US 7817817 B2 Abstract A method of concealing data in images imperceptibly alters curves therein, such as through adding a value representing the data to be hidden to each of a number of B-spline control points representing the original curve. The altered control points characterize the imperceptibly altered curve, which replaces the original curve in the image. The altered control points may be later extracted from the image and compared with the original control points to determine the hidden value. Prudent selection of the values altering the control points as well as an iterative alignment-minimization algorithm in the detection process provides protection against numerous techniques for preventing the hidden values from being recovered.
Claims(9) 1. A computer-implemented method of conveying information through data concealed in an image, the method comprising the steps of:
providing a numerical model operable to produce a curve responsive to a plurality of parameters provided thereto;
selecting a plurality of numerical values representative of the data;
selecting at least one original curve in the image;
determining a plurality of first parameters such that said model produces said original curve responsive thereto;
adding each of said plurality of values to a corresponding one of said plurality of said first parameters to produce a plurality of second parameters;
forming a marked curve via said model by providing thereto said plurality of second parameters;
replacing said original curve in the image with said marked curve;
determining a plurality of third parameters such that said model produces said marked curve responsive thereto;
and retrieving each of said plurality of values added in said value adding step from a difference between said corresponding first parameter and a corresponding third parameter; wherein said difference corresponds to a manipulation of said marked curve by at least one user, and noise resulting from unauthorized use of said marked curve; where said first parameter determining step includes the steps of:
sampling said original curve into a plurality of sample points thereof; and determining each of said plurality of first parameters as that which produces a corresponding set of said sample points of said original curve when provided to said model;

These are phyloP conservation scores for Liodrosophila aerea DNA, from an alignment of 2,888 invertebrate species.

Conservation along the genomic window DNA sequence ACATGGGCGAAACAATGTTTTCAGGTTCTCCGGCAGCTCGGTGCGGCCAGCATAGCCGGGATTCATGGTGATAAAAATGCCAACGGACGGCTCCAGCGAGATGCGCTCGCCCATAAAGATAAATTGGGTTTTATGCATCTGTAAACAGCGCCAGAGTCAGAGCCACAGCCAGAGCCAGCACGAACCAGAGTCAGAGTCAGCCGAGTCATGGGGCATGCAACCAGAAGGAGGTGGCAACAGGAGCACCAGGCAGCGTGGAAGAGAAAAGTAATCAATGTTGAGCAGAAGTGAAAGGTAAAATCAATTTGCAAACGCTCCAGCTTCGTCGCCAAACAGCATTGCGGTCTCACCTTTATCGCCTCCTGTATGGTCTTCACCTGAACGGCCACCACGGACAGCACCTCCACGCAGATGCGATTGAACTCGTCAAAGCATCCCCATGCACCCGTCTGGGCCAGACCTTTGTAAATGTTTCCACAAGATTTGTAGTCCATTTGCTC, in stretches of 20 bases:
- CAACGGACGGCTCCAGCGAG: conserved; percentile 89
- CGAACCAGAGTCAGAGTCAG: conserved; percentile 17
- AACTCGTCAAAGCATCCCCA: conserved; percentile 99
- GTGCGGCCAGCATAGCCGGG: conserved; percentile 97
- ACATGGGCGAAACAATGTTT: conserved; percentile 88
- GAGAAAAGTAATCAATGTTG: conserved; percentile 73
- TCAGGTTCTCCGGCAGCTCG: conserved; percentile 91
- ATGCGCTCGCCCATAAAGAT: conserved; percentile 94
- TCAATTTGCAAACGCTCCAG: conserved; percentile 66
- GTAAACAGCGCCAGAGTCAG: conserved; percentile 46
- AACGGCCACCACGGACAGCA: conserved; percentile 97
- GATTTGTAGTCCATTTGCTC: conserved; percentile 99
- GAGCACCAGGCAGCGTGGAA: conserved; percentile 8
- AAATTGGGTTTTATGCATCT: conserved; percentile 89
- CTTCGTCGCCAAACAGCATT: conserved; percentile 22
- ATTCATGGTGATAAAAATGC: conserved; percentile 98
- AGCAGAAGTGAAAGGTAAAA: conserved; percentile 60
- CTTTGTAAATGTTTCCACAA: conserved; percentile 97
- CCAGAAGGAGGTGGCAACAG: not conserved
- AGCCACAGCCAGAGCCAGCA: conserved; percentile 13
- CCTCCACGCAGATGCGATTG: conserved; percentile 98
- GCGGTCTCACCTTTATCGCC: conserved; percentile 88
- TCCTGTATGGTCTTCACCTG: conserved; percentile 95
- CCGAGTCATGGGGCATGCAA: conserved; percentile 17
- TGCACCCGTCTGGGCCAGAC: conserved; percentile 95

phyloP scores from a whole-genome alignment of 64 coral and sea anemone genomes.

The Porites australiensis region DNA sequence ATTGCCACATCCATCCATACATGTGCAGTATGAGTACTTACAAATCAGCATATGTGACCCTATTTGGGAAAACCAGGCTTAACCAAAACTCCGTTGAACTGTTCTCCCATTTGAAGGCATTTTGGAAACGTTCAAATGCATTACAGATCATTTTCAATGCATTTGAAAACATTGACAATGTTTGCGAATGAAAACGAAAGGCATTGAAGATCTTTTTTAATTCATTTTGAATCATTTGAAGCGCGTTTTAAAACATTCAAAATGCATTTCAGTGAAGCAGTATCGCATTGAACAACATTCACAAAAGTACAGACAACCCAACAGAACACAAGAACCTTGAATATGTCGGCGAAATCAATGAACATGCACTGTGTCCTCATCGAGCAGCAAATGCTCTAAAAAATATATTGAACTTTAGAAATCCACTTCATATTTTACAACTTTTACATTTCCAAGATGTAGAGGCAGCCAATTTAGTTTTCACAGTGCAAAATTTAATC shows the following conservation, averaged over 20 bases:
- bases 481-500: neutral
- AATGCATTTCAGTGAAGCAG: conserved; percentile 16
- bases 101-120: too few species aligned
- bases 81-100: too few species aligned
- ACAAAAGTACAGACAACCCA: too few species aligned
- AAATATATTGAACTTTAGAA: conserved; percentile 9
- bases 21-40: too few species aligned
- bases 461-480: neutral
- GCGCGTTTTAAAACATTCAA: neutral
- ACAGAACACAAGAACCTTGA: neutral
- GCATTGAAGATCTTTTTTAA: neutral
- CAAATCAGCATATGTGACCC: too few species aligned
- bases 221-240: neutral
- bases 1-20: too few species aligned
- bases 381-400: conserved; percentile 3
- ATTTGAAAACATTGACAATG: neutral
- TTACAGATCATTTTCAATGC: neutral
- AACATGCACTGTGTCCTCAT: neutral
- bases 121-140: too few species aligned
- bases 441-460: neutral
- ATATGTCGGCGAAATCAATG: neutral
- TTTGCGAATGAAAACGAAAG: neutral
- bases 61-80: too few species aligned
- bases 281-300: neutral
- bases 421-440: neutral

where said third parameter determining step includes the steps of:
sampling said marked curve into a plurality of sample points thereof; and determining each of said plurality of third parameters as that which produces a set of said sample points of said marked curve when provided to said model.
2. The method of conveying information through data concealed in an image as recited in
3. The method of conveying information through data concealed in an image as recited in
4. The method of conveying information through data concealed in an image as recited in
5. The method of conveying information through data concealed in an image as recited in
6. The method of conveying information through data concealed in an image as recited in
7. A computer-implemented method of conveying information through data concealed in an image, the method comprising the steps of:
providing a numerical model operable to produce a curve responsive to a plurality of parameters provided thereto;
selecting a plurality of numerical values representative of the data;
selecting at least one original curve in the image;
determining a plurality of first parameters such that said model produces said original curve responsive thereto;
adding each of said plurality of values to a corresponding one of said plurality of said first parameters to produce a plurality of second parameters;
forming a marked curve via said model by providing thereto said plurality of second parameters;
replacing said original curve in the image with said marked curve;